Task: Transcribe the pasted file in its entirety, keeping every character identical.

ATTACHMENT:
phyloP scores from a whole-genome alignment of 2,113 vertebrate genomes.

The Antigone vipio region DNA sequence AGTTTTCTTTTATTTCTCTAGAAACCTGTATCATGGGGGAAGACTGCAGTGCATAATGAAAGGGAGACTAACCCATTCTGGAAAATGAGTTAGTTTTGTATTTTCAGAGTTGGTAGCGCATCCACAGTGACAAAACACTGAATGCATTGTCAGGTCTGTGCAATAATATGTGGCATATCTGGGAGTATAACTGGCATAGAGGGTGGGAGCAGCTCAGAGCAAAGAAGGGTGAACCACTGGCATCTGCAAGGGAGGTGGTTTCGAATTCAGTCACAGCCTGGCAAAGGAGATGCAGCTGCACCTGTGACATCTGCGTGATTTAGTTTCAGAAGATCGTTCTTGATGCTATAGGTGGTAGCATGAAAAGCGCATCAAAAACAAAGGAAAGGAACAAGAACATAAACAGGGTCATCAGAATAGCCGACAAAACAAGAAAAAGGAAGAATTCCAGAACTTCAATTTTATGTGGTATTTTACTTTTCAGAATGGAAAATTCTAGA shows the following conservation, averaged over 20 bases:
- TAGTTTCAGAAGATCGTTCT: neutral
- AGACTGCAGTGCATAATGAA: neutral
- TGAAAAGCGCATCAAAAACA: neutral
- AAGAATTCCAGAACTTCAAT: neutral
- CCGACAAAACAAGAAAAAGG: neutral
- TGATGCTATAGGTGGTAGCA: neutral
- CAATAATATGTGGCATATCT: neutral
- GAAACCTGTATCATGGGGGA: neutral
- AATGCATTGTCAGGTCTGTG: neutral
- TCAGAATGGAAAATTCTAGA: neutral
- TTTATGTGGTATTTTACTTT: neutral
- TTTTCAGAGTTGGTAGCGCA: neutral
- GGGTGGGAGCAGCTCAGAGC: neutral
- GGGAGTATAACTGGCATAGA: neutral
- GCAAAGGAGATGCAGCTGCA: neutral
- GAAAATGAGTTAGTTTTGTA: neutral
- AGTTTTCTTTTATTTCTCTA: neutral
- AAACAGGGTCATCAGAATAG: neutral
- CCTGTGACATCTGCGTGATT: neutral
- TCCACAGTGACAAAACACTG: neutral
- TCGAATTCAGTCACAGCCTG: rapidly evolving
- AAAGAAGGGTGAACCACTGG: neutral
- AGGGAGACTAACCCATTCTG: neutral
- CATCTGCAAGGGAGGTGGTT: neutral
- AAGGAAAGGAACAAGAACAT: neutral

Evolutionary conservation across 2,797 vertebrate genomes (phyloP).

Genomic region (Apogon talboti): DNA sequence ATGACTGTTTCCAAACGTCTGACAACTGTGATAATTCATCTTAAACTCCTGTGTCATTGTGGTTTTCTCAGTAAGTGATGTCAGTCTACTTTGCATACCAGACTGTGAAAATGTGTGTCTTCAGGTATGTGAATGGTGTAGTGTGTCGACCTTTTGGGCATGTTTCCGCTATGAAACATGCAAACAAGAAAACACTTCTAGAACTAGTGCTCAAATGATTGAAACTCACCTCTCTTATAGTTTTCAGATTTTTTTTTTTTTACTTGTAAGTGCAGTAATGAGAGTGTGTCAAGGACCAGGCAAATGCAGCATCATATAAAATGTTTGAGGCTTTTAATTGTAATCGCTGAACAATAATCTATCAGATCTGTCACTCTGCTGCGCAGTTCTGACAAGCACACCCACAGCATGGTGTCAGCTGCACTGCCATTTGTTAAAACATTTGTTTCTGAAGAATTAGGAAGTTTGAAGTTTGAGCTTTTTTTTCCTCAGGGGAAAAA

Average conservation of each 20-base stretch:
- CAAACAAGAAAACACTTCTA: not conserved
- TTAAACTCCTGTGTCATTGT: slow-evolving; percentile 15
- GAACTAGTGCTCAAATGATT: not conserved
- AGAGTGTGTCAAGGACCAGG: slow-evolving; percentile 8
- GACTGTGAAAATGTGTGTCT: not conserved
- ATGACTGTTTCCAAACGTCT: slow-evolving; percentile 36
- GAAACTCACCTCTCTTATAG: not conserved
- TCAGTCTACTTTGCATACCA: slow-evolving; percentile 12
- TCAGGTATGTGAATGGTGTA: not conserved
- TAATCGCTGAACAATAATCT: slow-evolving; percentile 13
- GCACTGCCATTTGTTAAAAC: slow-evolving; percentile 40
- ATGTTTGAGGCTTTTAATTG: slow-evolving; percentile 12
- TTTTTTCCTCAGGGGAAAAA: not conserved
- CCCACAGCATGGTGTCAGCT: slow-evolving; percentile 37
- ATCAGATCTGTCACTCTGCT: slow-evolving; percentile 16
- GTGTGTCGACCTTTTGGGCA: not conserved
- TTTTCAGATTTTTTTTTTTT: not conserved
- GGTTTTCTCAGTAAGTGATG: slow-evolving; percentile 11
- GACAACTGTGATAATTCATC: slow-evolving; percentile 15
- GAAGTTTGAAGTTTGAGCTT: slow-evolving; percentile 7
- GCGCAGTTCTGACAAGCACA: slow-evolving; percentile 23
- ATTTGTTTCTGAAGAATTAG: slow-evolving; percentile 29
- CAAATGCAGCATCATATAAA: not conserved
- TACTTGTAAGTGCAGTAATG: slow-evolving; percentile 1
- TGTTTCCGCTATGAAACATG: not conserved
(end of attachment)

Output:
phyloP scores from a whole-genome alignment of 2,113 vertebrate genomes.

The Antigone vipio region DNA sequence AGTTTTCTTTTATTTCTCTAGAAACCTGTATCATGGGGGAAGACTGCAGTGCATAATGAAAGGGAGACTAACCCATTCTGGAAAATGAGTTAGTTTTGTATTTTCAGAGTTGGTAGCGCATCCACAGTGACAAAACACTGAATGCATTGTCAGGTCTGTGCAATAATATGTGGCATATCTGGGAGTATAACTGGCATAGAGGGTGGGAGCAGCTCAGAGCAAAGAAGGGTGAACCACTGGCATCTGCAAGGGAGGTGGTTTCGAATTCAGTCACAGCCTGGCAAAGGAGATGCAGCTGCACCTGTGACATCTGCGTGATTTAGTTTCAGAAGATCGTTCTTGATGCTATAGGTGGTAGCATGAAAAGCGCATCAAAAACAAAGGAAAGGAACAAGAACATAAACAGGGTCATCAGAATAGCCGACAAAACAAGAAAAAGGAAGAATTCCAGAACTTCAATTTTATGTGGTATTTTACTTTTCAGAATGGAAAATTCTAGA shows the following conservation, averaged over 20 bases:
- TAGTTTCAGAAGATCGTTCT: neutral
- AGACTGCAGTGCATAATGAA: neutral
- TGAAAAGCGCATCAAAAACA: neutral
- AAGAATTCCAGAACTTCAAT: neutral
- CCGACAAAACAAGAAAAAGG: neutral
- TGATGCTATAGGTGGTAGCA: neutral
- CAATAATATGTGGCATATCT: neutral
- GAAACCTGTATCATGGGGGA: neutral
- AATGCATTGTCAGGTCTGTG: neutral
- TCAGAATGGAAAATTCTAGA: neutral
- TTTATGTGGTATTTTACTTT: neutral
- TTTTCAGAGTTGGTAGCGCA: neutral
- GGGTGGGAGCAGCTCAGAGC: neutral
- GGGAGTATAACTGGCATAGA: neutral
- GCAAAGGAGATGCAGCTGCA: neutral
- GAAAATGAGTTAGTTTTGTA: neutral
- AGTTTTCTTTTATTTCTCTA: neutral
- AAACAGGGTCATCAGAATAG: neutral
- CCTGTGACATCTGCGTGATT: neutral
- TCCACAGTGACAAAACACTG: neutral
- TCGAATTCAGTCACAGCCTG: rapidly evolving
- AAAGAAGGGTGAACCACTGG: neutral
- AGGGAGACTAACCCATTCTG: neutral
- CATCTGCAAGGGAGGTGGTT: neutral
- AAGGAAAGGAACAAGAACAT: neutral

Evolutionary conservation across 2,797 vertebrate genomes (phyloP).

Genomic region (Apogon talboti): DNA sequence ATGACTGTTTCCAAACGTCTGACAACTGTGATAATTCATCTTAAACTCCTGTGTCATTGTGGTTTTCTCAGTAAGTGATGTCAGTCTACTTTGCATACCAGACTGTGAAAATGTGTGTCTTCAGGTATGTGAATGGTGTAGTGTGTCGACCTTTTGGGCATGTTTCCGCTATGAAACATGCAAACAAGAAAACACTTCTAGAACTAGTGCTCAAATGATTGAAACTCACCTCTCTTATAGTTTTCAGATTTTTTTTTTTTTACTTGTAAGTGCAGTAATGAGAGTGTGTCAAGGACCAGGCAAATGCAGCATCATATAAAATGTTTGAGGCTTTTAATTGTAATCGCTGAACAATAATCTATCAGATCTGTCACTCTGCTGCGCAGTTCTGACAAGCACACCCACAGCATGGTGTCAGCTGCACTGCCATTTGTTAAAACATTTGTTTCTGAAGAATTAGGAAGTTTGAAGTTTGAGCTTTTTTTTCCTCAGGGGAAAAA

Average conservation of each 20-base stretch:
- CAAACAAGAAAACACTTCTA: not conserved
- TTAAACTCCTGTGTCATTGT: slow-evolving; percentile 15
- GAACTAGTGCTCAAATGATT: not conserved
- AGAGTGTGTCAAGGACCAGG: slow-evolving; percentile 8
- GACTGTGAAAATGTGTGTCT: not conserved
- ATGACTGTTTCCAAACGTCT: slow-evolving; percentile 36
- GAAACTCACCTCTCTTATAG: not conserved
- TCAGTCTACTTTGCATACCA: slow-evolving; percentile 12
- TCAGGTATGTGAATGGTGTA: not conserved
- TAATCGCTGAACAATAATCT: slow-evolving; percentile 13
- GCACTGCCATTTGTTAAAAC: slow-evolving; percentile 40
- ATGTTTGAGGCTTTTAATTG: slow-evolving; percentile 12
- TTTTTTCCTCAGGGGAAAAA: not conserved
- CCCACAGCATGGTGTCAGCT: slow-evolving; percentile 37
- ATCAGATCTGTCACTCTGCT: slow-evolving; percentile 16
- GTGTGTCGACCTTTTGGGCA: not conserved
- TTTTCAGATTTTTTTTTTTT: not conserved
- GGTTTTCTCAGTAAGTGATG: slow-evolving; percentile 11
- GACAACTGTGATAATTCATC: slow-evolving; percentile 15
- GAAGTTTGAAGTTTGAGCTT: slow-evolving; percentile 7
- GCGCAGTTCTGACAAGCACA: slow-evolving; percentile 23
- ATTTGTTTCTGAAGAATTAG: slow-evolving; percentile 29
- CAAATGCAGCATCATATAAA: not conserved
- TACTTGTAAGTGCAGTAATG: slow-evolving; percentile 1
- TGTTTCCGCTATGAAACATG: not conserved